Bennett is the ranking Democrat on the Iowa House Economic Growth Committee and a member of the Human Resources, Natural Resources, and Information Technology committees, as well as the Transportation, Infrastructure and Capitals Appropriations subcommittee. Having won four previous state legislative races, she will be the early favorite in the Iowa Senate primary.

Bennett is also the first out LGBTQ woman elected to the Iowa legislature and the only out LGBTQ person now serving at the statehouse. Only one out LGBTQ person has ever served in the Iowa Senate: Matt McCoy, who did not seek re-election in 2018.

Breanna Oxley, a public school teacher and education activist, was first to declare her candidacy for the Cedar Rapids Senate district on June 15. She told Bleeding Heartland last week she is staying in that race. Her endorsers include former U.S. Representative Dave Loebsack, former State Senator Swati Dandekar, and former Linn County Supervisor Linda Langston.

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Iowa Republicans have abandoned executive branch oversight

Governor Kim Reynolds has been lucky at key points in her political career. Terry Branstad passed over more experienced contenders to select her as his 2010 running mate, allowing a little-known first-term state senator to become a statewide elected official. Six years later, Donald Trump won the presidency and named Branstad as an ambassador, setting Reynolds up to become governor without having to win a GOP primary first.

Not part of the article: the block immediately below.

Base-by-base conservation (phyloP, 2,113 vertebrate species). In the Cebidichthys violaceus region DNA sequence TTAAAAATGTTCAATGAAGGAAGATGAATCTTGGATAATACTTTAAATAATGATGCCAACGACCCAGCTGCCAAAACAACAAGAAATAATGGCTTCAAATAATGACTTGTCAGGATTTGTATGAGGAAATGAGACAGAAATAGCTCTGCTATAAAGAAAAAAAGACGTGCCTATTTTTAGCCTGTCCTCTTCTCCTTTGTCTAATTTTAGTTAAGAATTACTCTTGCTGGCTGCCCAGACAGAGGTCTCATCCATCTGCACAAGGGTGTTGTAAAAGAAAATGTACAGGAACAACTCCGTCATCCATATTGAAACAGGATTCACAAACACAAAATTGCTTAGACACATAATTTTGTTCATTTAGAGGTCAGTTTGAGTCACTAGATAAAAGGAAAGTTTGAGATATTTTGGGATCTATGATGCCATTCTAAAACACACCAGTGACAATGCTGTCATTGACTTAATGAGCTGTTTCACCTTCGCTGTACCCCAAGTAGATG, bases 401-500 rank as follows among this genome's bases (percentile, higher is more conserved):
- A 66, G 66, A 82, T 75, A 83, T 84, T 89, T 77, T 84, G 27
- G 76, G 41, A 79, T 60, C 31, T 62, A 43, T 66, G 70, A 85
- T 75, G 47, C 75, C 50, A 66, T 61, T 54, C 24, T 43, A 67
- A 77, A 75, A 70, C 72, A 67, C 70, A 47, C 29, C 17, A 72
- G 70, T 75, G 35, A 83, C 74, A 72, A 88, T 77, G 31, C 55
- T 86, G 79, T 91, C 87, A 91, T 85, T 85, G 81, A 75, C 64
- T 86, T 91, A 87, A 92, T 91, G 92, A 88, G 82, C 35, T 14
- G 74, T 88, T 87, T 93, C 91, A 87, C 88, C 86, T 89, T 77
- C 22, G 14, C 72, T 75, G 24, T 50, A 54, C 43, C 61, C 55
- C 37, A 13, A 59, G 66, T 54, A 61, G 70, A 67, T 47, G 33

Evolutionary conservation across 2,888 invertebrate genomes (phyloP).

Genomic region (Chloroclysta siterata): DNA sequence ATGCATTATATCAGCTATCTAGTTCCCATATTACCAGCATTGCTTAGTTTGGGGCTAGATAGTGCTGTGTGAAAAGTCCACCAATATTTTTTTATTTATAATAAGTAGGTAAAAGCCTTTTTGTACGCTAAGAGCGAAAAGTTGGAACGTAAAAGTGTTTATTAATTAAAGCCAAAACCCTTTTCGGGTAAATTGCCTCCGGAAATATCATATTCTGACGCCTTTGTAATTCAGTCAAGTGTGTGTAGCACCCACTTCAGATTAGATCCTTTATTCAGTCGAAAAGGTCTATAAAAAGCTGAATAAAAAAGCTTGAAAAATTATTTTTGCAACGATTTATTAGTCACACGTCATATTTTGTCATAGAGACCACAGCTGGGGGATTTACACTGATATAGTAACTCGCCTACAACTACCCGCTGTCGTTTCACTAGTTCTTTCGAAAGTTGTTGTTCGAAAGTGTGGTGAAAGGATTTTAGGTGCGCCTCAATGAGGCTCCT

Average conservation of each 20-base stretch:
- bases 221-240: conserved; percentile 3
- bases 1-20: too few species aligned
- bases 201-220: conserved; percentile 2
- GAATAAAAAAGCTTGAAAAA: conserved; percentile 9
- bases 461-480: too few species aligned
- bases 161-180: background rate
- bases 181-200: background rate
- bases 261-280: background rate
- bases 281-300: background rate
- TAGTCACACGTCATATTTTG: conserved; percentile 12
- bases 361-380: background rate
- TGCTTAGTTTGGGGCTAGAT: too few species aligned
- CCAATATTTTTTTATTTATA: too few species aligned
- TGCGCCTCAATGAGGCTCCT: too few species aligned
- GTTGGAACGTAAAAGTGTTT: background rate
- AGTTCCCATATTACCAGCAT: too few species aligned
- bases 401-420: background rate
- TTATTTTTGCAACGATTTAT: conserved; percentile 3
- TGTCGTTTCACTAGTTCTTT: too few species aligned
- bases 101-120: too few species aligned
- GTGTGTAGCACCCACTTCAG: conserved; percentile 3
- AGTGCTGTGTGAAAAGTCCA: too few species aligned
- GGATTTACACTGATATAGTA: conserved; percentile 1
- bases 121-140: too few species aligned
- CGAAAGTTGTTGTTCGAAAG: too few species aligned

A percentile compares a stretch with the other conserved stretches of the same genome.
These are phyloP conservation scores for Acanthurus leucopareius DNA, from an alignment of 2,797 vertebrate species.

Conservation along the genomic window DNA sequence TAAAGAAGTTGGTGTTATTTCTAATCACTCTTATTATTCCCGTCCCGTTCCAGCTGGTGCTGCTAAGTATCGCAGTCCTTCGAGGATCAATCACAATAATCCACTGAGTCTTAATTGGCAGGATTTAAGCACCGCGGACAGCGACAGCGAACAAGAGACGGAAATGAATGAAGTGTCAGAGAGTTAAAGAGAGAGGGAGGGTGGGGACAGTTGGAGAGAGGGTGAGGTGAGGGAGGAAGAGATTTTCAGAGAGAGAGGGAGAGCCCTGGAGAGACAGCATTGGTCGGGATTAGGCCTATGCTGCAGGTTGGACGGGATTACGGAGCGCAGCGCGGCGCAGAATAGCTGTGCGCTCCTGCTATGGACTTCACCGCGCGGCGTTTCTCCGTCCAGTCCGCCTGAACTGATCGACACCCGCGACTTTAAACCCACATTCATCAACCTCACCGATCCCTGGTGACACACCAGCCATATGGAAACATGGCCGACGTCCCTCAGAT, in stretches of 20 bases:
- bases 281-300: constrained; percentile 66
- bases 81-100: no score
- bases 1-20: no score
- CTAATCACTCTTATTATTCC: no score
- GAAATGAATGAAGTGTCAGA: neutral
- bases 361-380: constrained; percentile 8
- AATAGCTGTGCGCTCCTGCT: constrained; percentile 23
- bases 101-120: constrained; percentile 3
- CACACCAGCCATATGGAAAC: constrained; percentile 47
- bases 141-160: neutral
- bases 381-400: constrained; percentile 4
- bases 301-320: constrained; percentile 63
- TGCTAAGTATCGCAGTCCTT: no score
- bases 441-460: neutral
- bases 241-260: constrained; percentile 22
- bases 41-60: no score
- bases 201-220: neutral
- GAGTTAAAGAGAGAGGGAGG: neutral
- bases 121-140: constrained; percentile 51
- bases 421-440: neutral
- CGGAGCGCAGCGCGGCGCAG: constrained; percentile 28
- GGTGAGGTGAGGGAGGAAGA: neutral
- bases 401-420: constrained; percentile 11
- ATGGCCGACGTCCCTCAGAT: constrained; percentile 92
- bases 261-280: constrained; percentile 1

Most important, Reynolds has enjoyed a Republican trifecta her entire four years as governor. Not only has she been able to sign much of her wish list into law, she has not needed to worry that state lawmakers would closely scrutinize her administration’s work or handling of public funds.

During the legislative session that wrapped up last month, the GOP-controlled House and Senate rejected every attempt to make the governor’s spending decisions more transparent. They declined to hold even one hearing about questionable uses of federal COVID-19 relief funds or practices at state agencies that disadvantaged thousands of Iowans.

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In unprecedented move, Iowa Senate GOP bypasses budget subcommittees

Passing a budget for the fiscal year that begins on July 1 is the most important unfinished business for the Iowa legislature’s regular 2021 session. But House and Senate Republican leaders haven’t found consensus on spending targets for several large pieces of the roughly $8 billion state budget.

In a move without precedent in decades, Senate Republicans declined this this year to participate in the joint appropriations subcommittees where lawmakers review and discuss agency spending requests. Senate Majority Leader Jack Whitver and Appropriations Committee chair Tim Kraayenbrink did not respond to Bleeding Heartland’s inquiries about who made the decision or why.